I think it’s relatively easy to think of really amazing sci-fi and fantasy off the top of your head if you read it at all. However, finding sci-fi and fantasy with strong women in it gets a little more difficult, and finding female protagonists that interact with other women and exist as beings unto themselves gets harder.
When I set the challenge to find sci-fi and fantasy that featured women who weren’t fan service, sidekicks, or the only woman in the book, I thought it would be relatively easy and definitely fun to research. After all, sci-fi and fantasy are making a comeback and there are so many great new books published every year. What we found instead is that even now it’s hard to find books written about women who exist as actual people. It’s easier in Teen fiction, but I think there’s more of a push and purpose in that area to make sure that young women and girls have people to look up to. For adults, we’re still catching up. When we applied the Bechdel test to our favorite sci-fi and fantasy books, some came up short. We also didn’t want sidekicks; only heroines were allowed.
This weekend, a few of us from DPL are presenting a panel on strong women in sci-fi and fantasy at the Denver Comic Con. We’ll talk about why it was so hard to find books that fit the bill and some books and trends that we’re super excited about. If you’re going to be there, we’re presenting on Saturday, June 1 in Room 103 at 10 a.m. I guarantee that at least one of us will be giddily bouncing around like a crazed squirrel. We’re doing a host of other panels as well. Check out these great posts about the Weird West, GLBT Superheroes, and Steampunk!
Wonderful post! Thank you.
I'm glad you enjoyed it! We had an amazing crowd at the panel and I have a bunch of suggestions from the audience that I'll add to the booklists in the coming days.
Great post - thanks for putting this together!
I'll pitch in a couple of my favorites, which I think fit the bill... "Graceling" by Kristin Cashore, and "Eyes of Crow" by Jeri Smith Ready. Both really excellent, and both featuring strong female leads.
I loved Graceling! Kristin Cashore is one of my favorite authors. I've never heard of Eyes of the Crow, however, so I'm looking forward to reading it when it comes in for me.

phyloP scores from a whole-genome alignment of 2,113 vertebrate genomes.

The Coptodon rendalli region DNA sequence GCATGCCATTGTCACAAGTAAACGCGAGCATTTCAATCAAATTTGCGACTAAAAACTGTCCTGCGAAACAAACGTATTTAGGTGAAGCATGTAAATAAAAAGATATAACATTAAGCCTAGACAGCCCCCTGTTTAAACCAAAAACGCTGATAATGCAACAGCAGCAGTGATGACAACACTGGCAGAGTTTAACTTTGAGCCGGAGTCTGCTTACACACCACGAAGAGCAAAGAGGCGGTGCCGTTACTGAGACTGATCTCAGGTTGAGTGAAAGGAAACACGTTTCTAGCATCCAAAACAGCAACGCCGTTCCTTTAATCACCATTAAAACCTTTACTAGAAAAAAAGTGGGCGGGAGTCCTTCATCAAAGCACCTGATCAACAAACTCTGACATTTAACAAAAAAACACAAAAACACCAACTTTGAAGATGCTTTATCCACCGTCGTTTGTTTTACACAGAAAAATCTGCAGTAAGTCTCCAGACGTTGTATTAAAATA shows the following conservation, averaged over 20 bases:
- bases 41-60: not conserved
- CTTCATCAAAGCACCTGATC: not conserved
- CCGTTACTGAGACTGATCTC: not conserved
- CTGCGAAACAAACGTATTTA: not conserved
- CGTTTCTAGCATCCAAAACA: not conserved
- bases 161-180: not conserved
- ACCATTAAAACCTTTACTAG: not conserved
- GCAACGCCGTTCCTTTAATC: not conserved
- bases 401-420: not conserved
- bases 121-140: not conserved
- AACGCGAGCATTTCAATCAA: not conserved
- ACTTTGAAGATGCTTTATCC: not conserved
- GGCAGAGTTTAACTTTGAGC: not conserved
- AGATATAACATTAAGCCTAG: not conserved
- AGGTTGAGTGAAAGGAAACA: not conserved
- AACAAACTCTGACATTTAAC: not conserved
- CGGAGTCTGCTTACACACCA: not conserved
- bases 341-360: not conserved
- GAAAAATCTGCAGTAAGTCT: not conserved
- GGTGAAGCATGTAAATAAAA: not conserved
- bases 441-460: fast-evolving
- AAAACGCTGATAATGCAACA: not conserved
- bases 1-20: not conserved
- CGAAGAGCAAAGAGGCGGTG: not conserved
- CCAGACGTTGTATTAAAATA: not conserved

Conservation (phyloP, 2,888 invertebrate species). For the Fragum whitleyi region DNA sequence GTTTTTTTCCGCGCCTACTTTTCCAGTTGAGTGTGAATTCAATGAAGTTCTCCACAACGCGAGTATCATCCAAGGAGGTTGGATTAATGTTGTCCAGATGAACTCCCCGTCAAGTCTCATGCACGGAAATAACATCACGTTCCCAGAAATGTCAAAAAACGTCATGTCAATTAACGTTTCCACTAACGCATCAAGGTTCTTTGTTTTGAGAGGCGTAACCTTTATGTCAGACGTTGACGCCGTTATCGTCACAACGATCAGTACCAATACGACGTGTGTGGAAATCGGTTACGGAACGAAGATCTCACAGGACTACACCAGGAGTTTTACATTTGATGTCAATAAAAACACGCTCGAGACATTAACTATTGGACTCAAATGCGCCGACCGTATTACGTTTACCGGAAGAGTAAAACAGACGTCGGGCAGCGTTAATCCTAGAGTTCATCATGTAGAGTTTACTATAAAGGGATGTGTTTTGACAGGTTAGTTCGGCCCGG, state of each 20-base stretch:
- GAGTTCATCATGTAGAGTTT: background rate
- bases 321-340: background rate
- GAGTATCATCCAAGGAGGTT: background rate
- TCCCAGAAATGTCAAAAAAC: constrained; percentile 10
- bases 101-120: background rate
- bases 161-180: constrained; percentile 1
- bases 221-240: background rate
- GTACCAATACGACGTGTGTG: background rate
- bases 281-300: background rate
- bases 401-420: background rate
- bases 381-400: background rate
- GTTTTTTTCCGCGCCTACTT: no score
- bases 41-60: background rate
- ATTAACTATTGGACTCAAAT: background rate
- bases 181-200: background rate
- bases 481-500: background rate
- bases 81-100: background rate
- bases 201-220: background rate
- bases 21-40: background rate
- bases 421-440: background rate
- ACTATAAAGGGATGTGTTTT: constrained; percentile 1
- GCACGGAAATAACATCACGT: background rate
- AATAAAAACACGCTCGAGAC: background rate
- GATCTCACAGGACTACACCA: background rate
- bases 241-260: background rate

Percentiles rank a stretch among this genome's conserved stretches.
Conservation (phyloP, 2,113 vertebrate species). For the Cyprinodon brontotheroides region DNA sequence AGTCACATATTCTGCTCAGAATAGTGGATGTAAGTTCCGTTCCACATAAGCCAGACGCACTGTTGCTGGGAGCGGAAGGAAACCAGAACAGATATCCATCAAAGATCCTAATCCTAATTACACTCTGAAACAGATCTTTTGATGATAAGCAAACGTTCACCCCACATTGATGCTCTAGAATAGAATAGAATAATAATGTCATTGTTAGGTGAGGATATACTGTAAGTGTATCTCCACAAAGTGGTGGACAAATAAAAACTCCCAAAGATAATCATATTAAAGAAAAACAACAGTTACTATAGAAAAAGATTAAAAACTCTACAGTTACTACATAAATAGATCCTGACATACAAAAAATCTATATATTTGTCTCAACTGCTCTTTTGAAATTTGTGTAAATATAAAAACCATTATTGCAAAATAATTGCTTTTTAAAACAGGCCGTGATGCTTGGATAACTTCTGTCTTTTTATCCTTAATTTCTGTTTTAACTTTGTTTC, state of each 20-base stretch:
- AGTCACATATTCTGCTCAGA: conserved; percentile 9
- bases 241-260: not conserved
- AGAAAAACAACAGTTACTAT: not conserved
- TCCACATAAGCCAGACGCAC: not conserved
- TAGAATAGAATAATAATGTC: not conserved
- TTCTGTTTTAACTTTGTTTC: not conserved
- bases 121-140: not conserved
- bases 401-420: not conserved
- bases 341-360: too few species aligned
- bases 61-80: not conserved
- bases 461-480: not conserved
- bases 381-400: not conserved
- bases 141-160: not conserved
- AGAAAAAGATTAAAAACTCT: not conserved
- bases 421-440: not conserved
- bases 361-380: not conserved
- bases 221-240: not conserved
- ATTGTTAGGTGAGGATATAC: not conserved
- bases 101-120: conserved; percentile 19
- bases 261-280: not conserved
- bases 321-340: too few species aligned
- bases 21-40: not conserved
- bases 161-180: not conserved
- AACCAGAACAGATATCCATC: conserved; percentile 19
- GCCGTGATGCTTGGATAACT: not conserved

Thanks so much for your comment. We created bookmarks for both teen and adult fiction- next time you're in the library, pick one up!
Sheri S. Tepper has some great female heroins in her books. My favorite novel of hers is Raising the Stones.
Hmmm, I disagree with this post, and I'm not talking only about the clothes part. Sci-fi has always pushed societal norms beyond the limits, and I feel there have always been strong women in Sci-Fi.
The first thing that jumped to my mind was Weaver's Ripley in Alien - granted cinema, and not very old, but the original alien is hailed as one of the master piece Sci-Fi movies, and the strong heroine lead spanned a franchise alive and kicking decades later.
just my 2 cents. :)
I couldn't agree with you more that there should be more books written featuring strong female protagonists.
As an author of YA fiction, I tried to fill in this gender gap by creating a paranormal/Sci/fi action adventure novel featuring a strong, witty and often stubborn female protagonist.
The title of my book is: Run Holly Run. She does have a tendency to run all right, but not away from danger and instead toward it in order to solve mysteries and help other people in danger.
To catch a glimpse of her character the first couple chapters are displayed in the "Look Inside The Book" feature on Amazon's book page.
The best book I've read lately with a kick-ass chick is The Adventures of Crazy Liddy but nobody seems to have heard of it but me.